Matt is a passionate and gifted practitioner serving students with CVI in all Phases (Roman-Lantzy). He recently developed this framework to help teachers, TVIs, therapists and parents assess the complexity of visual presentations, learning activities and learning environments for students with CVI. I signed up to learn more about this important new tool for my work with students.

Here it the description:

“We will study the characteristic “Difficulty with Visual Complexity” in-depth, explore its central relationship to the other characteristics, and examine the ways in which it can impact behavior and access to education for a child with CVI. Our study of visual complexity will integrate the literature on cortical and cerebral visual impairment.

Participants will learn how to use The What’s the Complexity Framework in order to evaluate the complexity of school environments, tasks and materials and to guide educational teams in creating more visually accessible, appropriate learning activities for children with CVI.

In addition to learning how to rate the complexity level of a particular environment or education task, we will also emphasize the importance of balancing the complexity of the environment and task in each activity, managing cumulative complexity and visual fatigue throughout the school day, assessing interpretation of two-dimensional images, and providing direct instruction in salient features.”

http://www.perkinselearning.org/earn-credits/online-class/cvi-complexity

Rebecca Davis: Parent blog

Please check out the latest parent blog: CVI Momifesto at

https://cvimomifesto.com/?wref=bif

The subtext of the blog is “Building a Community of Parents of Children with CVI”

Historically, it is the work of parents, organizing and advocating that causes changes in the service to children. I think of the work of parents of children with autism as they organized and advocated for better research, better identification, better funding and more paid services for their children. The parents of children affected with RETT syndrome and related disorders are another wonderful model group for parent advocacy. They came together to advocate for awareness of RETT syndrome, RETT research and funding and they created assessment centers all over the country to serve their children.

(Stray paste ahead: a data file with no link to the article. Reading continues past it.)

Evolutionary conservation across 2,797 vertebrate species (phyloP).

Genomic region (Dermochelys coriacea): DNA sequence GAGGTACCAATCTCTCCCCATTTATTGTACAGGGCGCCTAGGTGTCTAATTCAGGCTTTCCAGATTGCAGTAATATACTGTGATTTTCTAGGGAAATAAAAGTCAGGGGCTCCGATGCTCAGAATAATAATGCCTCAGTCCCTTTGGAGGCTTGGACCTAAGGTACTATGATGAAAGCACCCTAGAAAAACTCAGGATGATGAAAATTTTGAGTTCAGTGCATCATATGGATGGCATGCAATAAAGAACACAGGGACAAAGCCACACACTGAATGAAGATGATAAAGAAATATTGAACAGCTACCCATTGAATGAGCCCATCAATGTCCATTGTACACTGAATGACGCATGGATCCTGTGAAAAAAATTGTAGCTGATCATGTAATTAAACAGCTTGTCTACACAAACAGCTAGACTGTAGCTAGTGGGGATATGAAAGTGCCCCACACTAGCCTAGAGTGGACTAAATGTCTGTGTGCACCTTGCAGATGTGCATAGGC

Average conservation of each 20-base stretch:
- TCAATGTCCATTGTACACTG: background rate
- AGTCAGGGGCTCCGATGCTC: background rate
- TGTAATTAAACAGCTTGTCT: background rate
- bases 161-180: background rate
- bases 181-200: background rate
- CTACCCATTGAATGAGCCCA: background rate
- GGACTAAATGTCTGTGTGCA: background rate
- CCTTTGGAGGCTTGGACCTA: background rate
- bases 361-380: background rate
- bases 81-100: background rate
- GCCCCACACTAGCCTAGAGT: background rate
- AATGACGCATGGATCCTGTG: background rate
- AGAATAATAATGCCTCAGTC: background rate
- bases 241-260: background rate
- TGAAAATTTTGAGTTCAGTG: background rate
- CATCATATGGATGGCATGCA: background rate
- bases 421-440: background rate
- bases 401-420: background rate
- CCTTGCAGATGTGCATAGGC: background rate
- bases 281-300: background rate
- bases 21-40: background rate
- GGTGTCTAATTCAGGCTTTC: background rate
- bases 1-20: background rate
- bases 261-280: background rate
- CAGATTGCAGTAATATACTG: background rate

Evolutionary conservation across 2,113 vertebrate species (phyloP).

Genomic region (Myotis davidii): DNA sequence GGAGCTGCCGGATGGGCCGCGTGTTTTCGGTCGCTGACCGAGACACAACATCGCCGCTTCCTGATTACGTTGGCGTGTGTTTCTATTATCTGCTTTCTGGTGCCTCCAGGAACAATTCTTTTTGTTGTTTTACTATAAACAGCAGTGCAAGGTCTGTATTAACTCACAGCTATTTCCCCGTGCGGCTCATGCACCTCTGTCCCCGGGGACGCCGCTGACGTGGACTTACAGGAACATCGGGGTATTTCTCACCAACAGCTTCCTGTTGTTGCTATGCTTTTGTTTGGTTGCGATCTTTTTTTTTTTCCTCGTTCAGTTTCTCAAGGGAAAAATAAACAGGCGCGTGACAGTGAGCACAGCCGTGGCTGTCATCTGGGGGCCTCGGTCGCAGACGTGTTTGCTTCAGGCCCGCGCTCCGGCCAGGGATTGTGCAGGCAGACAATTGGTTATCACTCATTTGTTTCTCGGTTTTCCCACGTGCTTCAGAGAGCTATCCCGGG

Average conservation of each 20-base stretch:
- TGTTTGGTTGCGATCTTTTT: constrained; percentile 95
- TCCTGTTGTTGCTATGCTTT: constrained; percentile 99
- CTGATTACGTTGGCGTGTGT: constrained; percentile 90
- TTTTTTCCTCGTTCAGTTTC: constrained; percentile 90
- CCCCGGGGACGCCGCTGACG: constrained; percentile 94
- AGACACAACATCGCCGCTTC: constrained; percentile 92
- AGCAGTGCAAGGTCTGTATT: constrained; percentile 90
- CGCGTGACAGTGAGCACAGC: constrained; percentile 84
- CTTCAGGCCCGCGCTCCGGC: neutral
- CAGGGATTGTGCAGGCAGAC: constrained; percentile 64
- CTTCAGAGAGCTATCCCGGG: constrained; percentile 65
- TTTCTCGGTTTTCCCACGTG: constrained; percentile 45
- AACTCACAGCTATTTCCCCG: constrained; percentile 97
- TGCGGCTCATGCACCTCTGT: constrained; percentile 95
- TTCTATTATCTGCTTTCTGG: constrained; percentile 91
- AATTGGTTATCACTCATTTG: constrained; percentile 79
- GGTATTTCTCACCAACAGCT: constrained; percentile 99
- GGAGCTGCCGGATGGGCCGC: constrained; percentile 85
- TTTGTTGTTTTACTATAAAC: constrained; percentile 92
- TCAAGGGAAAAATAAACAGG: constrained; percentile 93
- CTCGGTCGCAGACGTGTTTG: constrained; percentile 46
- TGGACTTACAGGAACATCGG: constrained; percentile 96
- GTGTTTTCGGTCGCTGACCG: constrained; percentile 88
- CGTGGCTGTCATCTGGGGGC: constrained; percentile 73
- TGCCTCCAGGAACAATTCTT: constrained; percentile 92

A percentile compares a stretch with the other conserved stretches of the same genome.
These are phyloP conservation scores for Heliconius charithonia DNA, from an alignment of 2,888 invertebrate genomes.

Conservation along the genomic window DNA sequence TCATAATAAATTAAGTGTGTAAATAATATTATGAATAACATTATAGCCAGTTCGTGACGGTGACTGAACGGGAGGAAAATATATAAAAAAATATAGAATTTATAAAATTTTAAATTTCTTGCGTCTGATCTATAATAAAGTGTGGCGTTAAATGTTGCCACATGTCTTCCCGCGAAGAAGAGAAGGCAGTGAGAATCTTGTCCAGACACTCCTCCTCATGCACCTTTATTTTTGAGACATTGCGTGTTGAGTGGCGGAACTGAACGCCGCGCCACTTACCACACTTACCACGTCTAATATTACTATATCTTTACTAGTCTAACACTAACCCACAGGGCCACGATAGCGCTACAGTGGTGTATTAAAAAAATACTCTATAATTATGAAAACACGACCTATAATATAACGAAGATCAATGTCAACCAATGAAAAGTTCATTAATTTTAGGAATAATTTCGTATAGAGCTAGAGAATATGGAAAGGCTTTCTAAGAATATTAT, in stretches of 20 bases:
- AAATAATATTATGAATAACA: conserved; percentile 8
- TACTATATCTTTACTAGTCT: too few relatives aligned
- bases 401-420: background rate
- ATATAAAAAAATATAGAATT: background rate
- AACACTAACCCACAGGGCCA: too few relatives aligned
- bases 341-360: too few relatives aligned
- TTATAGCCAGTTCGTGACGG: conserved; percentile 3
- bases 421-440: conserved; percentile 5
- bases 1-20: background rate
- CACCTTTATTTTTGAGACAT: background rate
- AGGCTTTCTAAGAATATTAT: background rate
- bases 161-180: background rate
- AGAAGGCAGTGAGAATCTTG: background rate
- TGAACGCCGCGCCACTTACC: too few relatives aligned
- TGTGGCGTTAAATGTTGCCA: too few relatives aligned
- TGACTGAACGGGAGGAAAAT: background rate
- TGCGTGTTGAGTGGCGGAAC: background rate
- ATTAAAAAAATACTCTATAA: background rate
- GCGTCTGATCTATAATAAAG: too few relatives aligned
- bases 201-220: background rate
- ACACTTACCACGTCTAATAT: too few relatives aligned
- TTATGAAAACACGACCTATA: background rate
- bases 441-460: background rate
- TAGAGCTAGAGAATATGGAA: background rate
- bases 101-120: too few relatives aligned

Parents with children affected by CVI need to do the same. They need to come together with one voice that will bring the topic of CVI to the forefront. I monitor many Facebook pages that parents have created. They share heartbreaking stories of navigating the misinformation from medical professionals and educators as they seek the best services for their child.

The information about CVI is now decades old and building everyday. Why does it fall on the shoulders of parents with the least free time to organize this effort to help medical professionals and educator understand CVI and how CVI affects learning?  Professionals who understand CVI are out there but they are not sitting at your child’s IEP. That is where the advocacy must begin.

As parents and professionals who understand CVI, let’s begin to build the documented evidence for the IEP process that fosters the diagnosis of CVI. Let’s make sure the students are assessed using the correct tools such as the CVI Range (Roman-Lantzy). Let’s make the CVI Endorsement (through Perkins School for the Blind) mandatory for professionals working with each child. Let’s make sure there is not “vision time” but consideration of visual needs around the day and across the curriculum.

Check out Rebecca’s blog!